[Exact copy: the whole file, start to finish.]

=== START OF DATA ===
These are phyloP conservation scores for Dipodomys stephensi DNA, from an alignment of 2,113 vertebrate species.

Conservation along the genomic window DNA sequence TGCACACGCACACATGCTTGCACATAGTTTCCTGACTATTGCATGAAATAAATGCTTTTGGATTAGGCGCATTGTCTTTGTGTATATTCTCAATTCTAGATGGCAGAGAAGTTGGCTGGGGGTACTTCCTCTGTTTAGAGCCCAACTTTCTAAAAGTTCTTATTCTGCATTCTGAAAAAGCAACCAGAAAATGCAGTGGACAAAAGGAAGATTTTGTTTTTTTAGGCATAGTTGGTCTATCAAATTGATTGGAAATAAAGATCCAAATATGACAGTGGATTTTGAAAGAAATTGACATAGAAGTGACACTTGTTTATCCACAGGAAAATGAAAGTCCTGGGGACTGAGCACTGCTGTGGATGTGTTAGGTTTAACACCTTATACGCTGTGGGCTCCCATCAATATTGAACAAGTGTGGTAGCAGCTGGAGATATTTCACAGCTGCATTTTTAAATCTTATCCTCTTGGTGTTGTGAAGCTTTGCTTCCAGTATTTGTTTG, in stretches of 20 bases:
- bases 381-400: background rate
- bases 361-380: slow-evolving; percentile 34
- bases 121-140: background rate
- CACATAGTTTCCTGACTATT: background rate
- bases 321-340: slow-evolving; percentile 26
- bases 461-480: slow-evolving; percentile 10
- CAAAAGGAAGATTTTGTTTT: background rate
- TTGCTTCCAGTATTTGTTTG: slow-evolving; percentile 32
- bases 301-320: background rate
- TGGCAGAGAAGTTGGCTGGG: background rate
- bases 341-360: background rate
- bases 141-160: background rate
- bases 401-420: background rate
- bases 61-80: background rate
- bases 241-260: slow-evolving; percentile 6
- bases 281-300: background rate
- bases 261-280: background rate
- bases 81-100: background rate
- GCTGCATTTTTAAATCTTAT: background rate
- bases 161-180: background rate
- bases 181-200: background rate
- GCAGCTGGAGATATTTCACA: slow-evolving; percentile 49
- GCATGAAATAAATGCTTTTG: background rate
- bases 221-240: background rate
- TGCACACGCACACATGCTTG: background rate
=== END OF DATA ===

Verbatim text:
These are phyloP conservation scores for Dipodomys stephensi DNA, from an alignment of 2,113 vertebrate species.

Conservation along the genomic window DNA sequence TGCACACGCACACATGCTTGCACATAGTTTCCTGACTATTGCATGAAATAAATGCTTTTGGATTAGGCGCATTGTCTTTGTGTATATTCTCAATTCTAGATGGCAGAGAAGTTGGCTGGGGGTACTTCCTCTGTTTAGAGCCCAACTTTCTAAAAGTTCTTATTCTGCATTCTGAAAAAGCAACCAGAAAATGCAGTGGACAAAAGGAAGATTTTGTTTTTTTAGGCATAGTTGGTCTATCAAATTGATTGGAAATAAAGATCCAAATATGACAGTGGATTTTGAAAGAAATTGACATAGAAGTGACACTTGTTTATCCACAGGAAAATGAAAGTCCTGGGGACTGAGCACTGCTGTGGATGTGTTAGGTTTAACACCTTATACGCTGTGGGCTCCCATCAATATTGAACAAGTGTGGTAGCAGCTGGAGATATTTCACAGCTGCATTTTTAAATCTTATCCTCTTGGTGTTGTGAAGCTTTGCTTCCAGTATTTGTTTG, in stretches of 20 bases:
- bases 381-400: background rate
- bases 361-380: slow-evolving; percentile 34
- bases 121-140: background rate
- CACATAGTTTCCTGACTATT: background rate
- bases 321-340: slow-evolving; percentile 26
- bases 461-480: slow-evolving; percentile 10
- CAAAAGGAAGATTTTGTTTT: background rate
- TTGCTTCCAGTATTTGTTTG: slow-evolving; percentile 32
- bases 301-320: background rate
- TGGCAGAGAAGTTGGCTGGG: background rate
- bases 341-360: background rate
- bases 141-160: background rate
- bases 401-420: background rate
- bases 61-80: background rate
- bases 241-260: slow-evolving; percentile 6
- bases 281-300: background rate
- bases 261-280: background rate
- bases 81-100: background rate
- GCTGCATTTTTAAATCTTAT: background rate
- bases 161-180: background rate
- bases 181-200: background rate
- GCAGCTGGAGATATTTCACA: slow-evolving; percentile 49
- GCATGAAATAAATGCTTTTG: background rate
- bases 221-240: background rate
- TGCACACGCACACATGCTTG: background rate